3. Partial sleep deprivation does not alter processes involved in semantic word priming: event-related potential evidence.

    PubMed

    Tavakoli, Paniz; Muller-Gass, Alexandra; Campbell, Kenneth

    2015-03-01

    Sleep deprivation has generally been observed to have a detrimental effect on tasks that require sustained attention for successful performance. It might however be possible to counter these effects by altering cognitive strategies. A recent semantic word priming study indicated that subjects used an effortful predictive-expectancy search of semantic memory following normal sleep, but changed to an automatic, effortless strategy following total sleep deprivation. Partial sleep deprivation occurs much more frequently than total sleep deprivation. The present study therefore employed a similar priming task following either 4h of sleep or following normal sleep. The purpose of the study was to determine whether partial sleep deprivation would also lead to a shift in cognitive strategy to compensate for an inability to sustain attention and effortful processing necessary for using the predicative expectancy strategy. Sixteen subjects were presented with word pairs, a prime and a target that were either strongly semantically associated (cat...dog), weakly associated (cow...barn) or not associated (apple...road). The subject's task was to determine if the target word was semantically associated to the prime. A strong priming effect was observed in both conditions. RTs were slower, accuracy lower, and N400 larger to unassociated targets, independent of the amount of sleep. The overall N400 did not differ as a function of sleep. The scalp distribution of the N400 was also similar following both normal sleep and sleep loss. There was thus little evidence of a difference in the processing of the target stimulus as a function of the amount sleep. Similarly, ERPs in the period between the onset of the prime and the subsequent target also did not differ between the normal sleep and sleep loss conditions. In contrast to total sleep deprivation, subjects therefore appeared to use a common predictive expectancy strategy in both conditions. This strategy does however require an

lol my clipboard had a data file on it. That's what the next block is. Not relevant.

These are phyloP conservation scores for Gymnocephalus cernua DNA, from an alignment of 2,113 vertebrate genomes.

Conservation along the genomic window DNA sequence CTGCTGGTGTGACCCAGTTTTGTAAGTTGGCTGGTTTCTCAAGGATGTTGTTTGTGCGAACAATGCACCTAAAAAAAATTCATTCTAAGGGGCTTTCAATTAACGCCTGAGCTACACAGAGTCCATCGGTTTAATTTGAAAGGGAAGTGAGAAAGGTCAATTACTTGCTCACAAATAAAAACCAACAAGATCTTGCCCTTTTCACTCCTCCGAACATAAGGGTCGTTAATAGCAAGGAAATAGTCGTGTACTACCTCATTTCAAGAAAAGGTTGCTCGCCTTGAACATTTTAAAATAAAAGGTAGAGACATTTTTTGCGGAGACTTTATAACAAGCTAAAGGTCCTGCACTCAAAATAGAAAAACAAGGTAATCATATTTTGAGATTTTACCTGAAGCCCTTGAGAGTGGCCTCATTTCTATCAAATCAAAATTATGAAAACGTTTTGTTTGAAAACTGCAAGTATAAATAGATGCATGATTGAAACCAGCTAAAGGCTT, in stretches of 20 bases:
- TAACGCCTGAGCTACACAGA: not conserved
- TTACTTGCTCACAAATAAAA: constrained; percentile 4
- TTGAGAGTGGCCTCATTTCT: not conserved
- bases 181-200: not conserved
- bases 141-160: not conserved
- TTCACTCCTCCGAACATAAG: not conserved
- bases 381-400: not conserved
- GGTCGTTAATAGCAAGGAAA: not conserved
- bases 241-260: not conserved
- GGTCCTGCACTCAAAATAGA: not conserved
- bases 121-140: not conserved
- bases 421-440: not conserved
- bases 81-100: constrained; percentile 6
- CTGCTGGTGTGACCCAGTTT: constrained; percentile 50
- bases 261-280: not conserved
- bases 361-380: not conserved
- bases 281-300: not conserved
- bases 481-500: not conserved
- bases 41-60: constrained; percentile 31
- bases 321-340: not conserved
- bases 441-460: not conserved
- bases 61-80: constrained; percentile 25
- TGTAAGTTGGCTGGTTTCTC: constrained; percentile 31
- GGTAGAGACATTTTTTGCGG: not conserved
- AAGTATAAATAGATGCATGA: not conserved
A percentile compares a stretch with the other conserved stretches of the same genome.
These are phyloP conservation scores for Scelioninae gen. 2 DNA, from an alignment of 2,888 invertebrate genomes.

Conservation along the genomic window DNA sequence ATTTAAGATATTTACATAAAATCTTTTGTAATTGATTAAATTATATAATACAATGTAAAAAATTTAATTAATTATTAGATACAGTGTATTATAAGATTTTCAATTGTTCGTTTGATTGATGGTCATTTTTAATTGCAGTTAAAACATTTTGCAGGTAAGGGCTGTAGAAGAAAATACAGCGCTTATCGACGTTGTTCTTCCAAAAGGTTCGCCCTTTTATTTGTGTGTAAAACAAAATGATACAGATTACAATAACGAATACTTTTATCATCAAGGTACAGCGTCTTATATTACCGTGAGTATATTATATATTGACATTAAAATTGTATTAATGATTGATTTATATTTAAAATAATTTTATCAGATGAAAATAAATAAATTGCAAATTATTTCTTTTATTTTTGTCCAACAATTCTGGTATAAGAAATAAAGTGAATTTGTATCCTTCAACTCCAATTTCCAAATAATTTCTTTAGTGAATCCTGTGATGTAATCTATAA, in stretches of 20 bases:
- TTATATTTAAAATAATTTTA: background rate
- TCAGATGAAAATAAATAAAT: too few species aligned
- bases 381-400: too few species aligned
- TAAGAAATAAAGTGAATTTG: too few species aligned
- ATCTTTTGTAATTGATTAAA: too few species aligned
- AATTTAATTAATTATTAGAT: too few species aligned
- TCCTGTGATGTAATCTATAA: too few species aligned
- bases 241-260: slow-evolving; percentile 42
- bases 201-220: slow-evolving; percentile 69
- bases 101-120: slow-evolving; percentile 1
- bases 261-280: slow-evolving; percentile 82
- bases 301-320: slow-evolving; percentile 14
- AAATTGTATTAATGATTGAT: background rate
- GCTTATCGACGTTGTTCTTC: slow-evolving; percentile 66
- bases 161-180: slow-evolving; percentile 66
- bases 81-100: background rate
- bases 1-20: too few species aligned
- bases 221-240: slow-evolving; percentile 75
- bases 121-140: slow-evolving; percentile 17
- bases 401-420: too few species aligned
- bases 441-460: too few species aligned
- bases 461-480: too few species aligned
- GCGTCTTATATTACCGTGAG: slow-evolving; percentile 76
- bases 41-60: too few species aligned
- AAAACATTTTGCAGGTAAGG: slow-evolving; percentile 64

4. Partial sleep deprivation does not alter processes involved in semantic word priming: event-related potential evidence.

    PubMed

    Tavakoli, Paniz; Muller-Gass, Alexandra; Campbell, Kenneth

    2015-03-01

    Sleep deprivation has generally been observed to have a detrimental effect on tasks that require sustained attention for successful performance. It might however be possible to counter these effects by altering cognitive strategies. A recent semantic word priming study indicated that subjects used an effortful predictive-expectancy search of semantic memory following normal sleep, but changed to an automatic, effortless strategy following total sleep deprivation. Partial sleep deprivation occurs much more frequently than total sleep deprivation. The present study therefore employed a similar priming task following either 4h of sleep or following normal sleep. The purpose of the study was to determine whether partial sleep deprivation would also lead to a shift in cognitive strategy to compensate for an inability to sustain attention and effortful processing necessary for using the predicative expectancy strategy. Sixteen subjects were presented with word pairs, a prime and a target that were either strongly semantically associated (cat...dog), weakly associated (cow...barn) or not associated (apple...road). The subject's task was to determine if the target word was semantically associated to the prime. A strong priming effect was observed in both conditions. RTs were slower, accuracy lower, and N400 larger to unassociated targets, independent of the amount of sleep. The overall N400 did not differ as a function of sleep. The scalp distribution of the N400 was also similar following both normal sleep and sleep loss. There was thus little evidence of a difference in the processing of the target stimulus as a function of the amount sleep. Similarly, ERPs in the period between the onset of the prime and the subsequent target also did not differ between the normal sleep and sleep loss conditions. In contrast to total sleep deprivation, subjects therefore appeared to use a common predictive expectancy strategy in both conditions. This strategy does however require an

  5. Short-term sleep deprivation with nocturnal light exposure alters time-dependent glucagon-like peptide-1 and insulin secretion in male volunteers.

    PubMed

    Gil-Lozano, Manuel; Hunter, Paola M; Behan, Lucy-Ann; Gladanac, Bojana; Casper, Robert F; Brubaker, Patricia L

    2016-01-01